So, The Girl with the Dragon Tattoo, what can I say about you? (See that little rhyme I did there?)
Well, first off, this book really annoyed me. I’m nSo, The Girl with the Dragon Tattoo, what can I say about you? (See that little rhyme I did there?)
Well, first off, this book really annoyed me. I’m not entirely sure what it was, the book was just annoying. It’s almost like it had this subtle smugness to it. Like it knows that it’s a bestselling novel around the world. (Which I still, in all honesty, can’t understand.) But wouldn’t that annoy you too?
Secondly, I hate how this book is marketed as a mystery. Is there any mystery-solving going on here? Barely. It’s like the friggin’ mystery is a subplot. The main plot? That damned magazine Blomkvist writes for, Millennium. That’s all they talk/care about in this book! And I wish I were kidding. Now look, I bought a damn mystery, and that’s what I expect to get! I don’t wanna read about some middle-aged man, who I’m pretty sure is ugly, moan and groan about his friggin’ magazine that he co-owns, or however you put it. (And yes, I realize that the series is calledMillennium, but still, I don't wanna hear about that damn magazine.)
Now, my next point: the sadism. Was the whole bit with Salander and her guardian (I can’t remember his name and I don’t feel like looking it up) really necessary? Did Salander’s getting raped really add to the story? The mystery? Hell no, of course it didn’t. And I find it kinda creepy that a middle-aged man was writing about young women getting raped anyhow.
I also can’t help but feel that Blomkvist was a sort of author surrogate for Mr. Larsson. Know what I’m saying? I mean, who was the one getting all the action? (And by action I mean sex, consented sex of course, but who knows what really goes through Blomkvist’s mind?) Blomkvist. The one just about all the female characters wanted to be with, even though I’m pretty sure the man’s ugly? And no, they didn’t necessarily want him to “passionately take [them:] into the bedroom and tear off [their:] clothes. No, [they:] really just wanted his company.” Cuz if you were given the chance, wouldn’t you want to spend your free time with an ugly, middle-aged man too? God yes.
The whole time I was reading this book I’d think to myself, “Well, maybe it’ll get better on the next page.” I read 4 and 5 star reviews and people said, “Just wait until page 100 and something.” Well, I got to page 100 and something and it didn’t get any better. “Just wait until page 200 and something.” I waited until page 200 and something. Did it get any better? No. “Just wait until you get halfway.” I’m already halfway dammit, it hasn’t gotten any better! And that’s when I decided to give up on this book. I got a lot of stuff to do in the day, and I definitely don’t have time to read a book I’m definitely not enjoying.
But in all seriousness, I’ve got nothing against The Girl with the Dragon Tattoo. I mean, besides that fact that’s boring and as hell, the characters are dreary, and the whole internal smugness thing going on is aggravating beyond belief, its still…a book. A book that I would not recommend to anyone. Ever. ...more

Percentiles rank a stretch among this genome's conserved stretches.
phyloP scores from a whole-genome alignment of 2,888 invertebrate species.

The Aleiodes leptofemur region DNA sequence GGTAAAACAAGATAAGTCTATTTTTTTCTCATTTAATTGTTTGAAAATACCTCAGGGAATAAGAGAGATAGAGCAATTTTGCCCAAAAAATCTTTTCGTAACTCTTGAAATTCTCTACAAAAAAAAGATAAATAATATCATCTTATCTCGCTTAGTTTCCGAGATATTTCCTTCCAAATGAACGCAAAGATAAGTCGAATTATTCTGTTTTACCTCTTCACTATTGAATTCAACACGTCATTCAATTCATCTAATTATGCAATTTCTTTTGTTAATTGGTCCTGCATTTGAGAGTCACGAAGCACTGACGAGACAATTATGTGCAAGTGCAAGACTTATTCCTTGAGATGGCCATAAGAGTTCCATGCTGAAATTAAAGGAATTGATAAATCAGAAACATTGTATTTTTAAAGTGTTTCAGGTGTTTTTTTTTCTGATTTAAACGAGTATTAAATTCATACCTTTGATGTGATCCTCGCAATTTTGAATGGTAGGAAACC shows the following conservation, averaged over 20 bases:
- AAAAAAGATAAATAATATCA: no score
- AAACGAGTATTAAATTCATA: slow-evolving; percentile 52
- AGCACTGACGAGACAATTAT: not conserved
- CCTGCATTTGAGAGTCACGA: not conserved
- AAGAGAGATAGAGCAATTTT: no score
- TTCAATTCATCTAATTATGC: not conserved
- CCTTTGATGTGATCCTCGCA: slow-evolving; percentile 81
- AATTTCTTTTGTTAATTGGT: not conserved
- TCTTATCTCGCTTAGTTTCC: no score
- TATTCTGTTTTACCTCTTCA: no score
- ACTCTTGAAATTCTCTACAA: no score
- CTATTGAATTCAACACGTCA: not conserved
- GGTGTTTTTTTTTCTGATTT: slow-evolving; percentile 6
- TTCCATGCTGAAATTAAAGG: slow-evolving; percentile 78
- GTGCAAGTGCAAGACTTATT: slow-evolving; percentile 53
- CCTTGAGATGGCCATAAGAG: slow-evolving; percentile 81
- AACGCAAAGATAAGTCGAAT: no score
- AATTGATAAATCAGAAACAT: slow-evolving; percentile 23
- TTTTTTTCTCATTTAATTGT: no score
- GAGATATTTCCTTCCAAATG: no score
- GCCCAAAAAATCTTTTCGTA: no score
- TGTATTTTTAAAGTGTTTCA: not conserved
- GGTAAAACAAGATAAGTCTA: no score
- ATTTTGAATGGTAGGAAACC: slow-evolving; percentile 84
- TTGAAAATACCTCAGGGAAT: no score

Well, I've finished another Firstreads book, which means I owe 'em a review.
The Devotion of Suspect X was very good. The title of the book fits it perWell, I've finished another Firstreads book, which means I owe 'em a review.
The Devotion of Suspect X was very good. The title of the book fits it perfectly. The synopsis given here on Goodreads pretty tells all what it's about, but in case you don't know, here's the plot: Yasuko Hanaoka, a single mother, has killed her abusive ex-husband. Her neighbor, Ishigami, who is a genius and is completely devoted to the woman, helps her despose of the body and cover up what she did. When the police come snooping around he coaches her and her daughter on exactly what to say to them and whatnot so that she doesn't get caught.
I realize that's not a very good synopsis, I'm not very good at reviews in general ^^", but that is what the book's about.
The story is very logical and calculative (that the right word to use?). Ishigami is a math wiz, and that's how he thinks. He doesn't see things the way we do, he sees them like math problems. Real life problems he goes at like math problems, taking them apart step by step. And that's a bit like how the story's told.
The writing is kind of...distant? I'm trying to think of the best word. Point blank, yeah that's it. There's no dancing around the bush, it gets straight to the point. It isn't lyrical at all. At first I found it really disjointed, but soon I became used to it. I don't know if that's how the book was written originally, or if that's just how it came out in the translation.
I really liked all of the characters in this book, but because of the way it's written, I feel like the reader never really gets to feel what the characters feel. You're just told what the characters are going through, but you're not put in their shoes. That was fine with me though, I didn't even notice it as the book went on.
The one thing I wasn't too fond of is the ending. It was just an O.K ending. I feel like it could've been better.
But this book was very good and well thought out and I'm so happy I won it through the Firstreads giveaway. It's been a while since I've won a genuinly good book. I'd definitely recommend this to anyone who likes mysteries, but I think fans of just logic in general will really appreciate it more....more